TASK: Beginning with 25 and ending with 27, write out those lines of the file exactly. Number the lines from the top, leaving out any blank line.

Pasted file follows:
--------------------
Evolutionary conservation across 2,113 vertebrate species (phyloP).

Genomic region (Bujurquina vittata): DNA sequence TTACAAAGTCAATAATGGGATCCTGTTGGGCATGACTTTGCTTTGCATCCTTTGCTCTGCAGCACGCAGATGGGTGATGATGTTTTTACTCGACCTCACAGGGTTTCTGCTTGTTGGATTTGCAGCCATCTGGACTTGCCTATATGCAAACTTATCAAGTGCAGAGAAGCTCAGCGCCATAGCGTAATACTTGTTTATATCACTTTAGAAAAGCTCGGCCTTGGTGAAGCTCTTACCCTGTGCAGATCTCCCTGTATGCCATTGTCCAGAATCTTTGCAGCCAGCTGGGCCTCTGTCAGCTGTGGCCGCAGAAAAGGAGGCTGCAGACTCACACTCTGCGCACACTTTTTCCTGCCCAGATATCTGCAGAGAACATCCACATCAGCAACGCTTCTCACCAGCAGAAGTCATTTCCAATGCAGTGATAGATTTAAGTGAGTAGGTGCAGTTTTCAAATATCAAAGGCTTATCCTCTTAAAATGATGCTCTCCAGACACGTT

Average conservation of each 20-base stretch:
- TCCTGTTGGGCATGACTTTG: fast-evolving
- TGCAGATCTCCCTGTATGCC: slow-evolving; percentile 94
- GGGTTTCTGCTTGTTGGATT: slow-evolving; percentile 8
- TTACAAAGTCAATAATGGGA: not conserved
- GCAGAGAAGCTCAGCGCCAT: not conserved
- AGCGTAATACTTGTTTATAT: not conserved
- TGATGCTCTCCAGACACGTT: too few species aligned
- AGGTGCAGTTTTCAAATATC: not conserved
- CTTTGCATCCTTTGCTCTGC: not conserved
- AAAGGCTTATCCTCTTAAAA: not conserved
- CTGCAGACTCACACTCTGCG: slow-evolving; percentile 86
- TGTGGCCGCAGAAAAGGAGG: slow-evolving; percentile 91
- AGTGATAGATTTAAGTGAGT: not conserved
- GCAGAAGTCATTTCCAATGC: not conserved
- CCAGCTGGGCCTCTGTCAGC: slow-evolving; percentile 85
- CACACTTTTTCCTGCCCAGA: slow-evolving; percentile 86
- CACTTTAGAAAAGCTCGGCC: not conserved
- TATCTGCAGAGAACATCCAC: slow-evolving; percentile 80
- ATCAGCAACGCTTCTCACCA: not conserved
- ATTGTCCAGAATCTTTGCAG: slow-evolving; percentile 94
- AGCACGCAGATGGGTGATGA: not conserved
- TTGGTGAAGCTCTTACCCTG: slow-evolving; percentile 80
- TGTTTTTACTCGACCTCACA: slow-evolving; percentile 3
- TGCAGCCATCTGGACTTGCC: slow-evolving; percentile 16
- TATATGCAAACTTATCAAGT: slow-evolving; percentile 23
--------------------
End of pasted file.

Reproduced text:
- TTGGTGAAGCTCTTACCCTG: slow-evolving; percentile 80
- TGTTTTTACTCGACCTCACA: slow-evolving; percentile 3
- TGCAGCCATCTGGACTTGCC: slow-evolving; percentile 16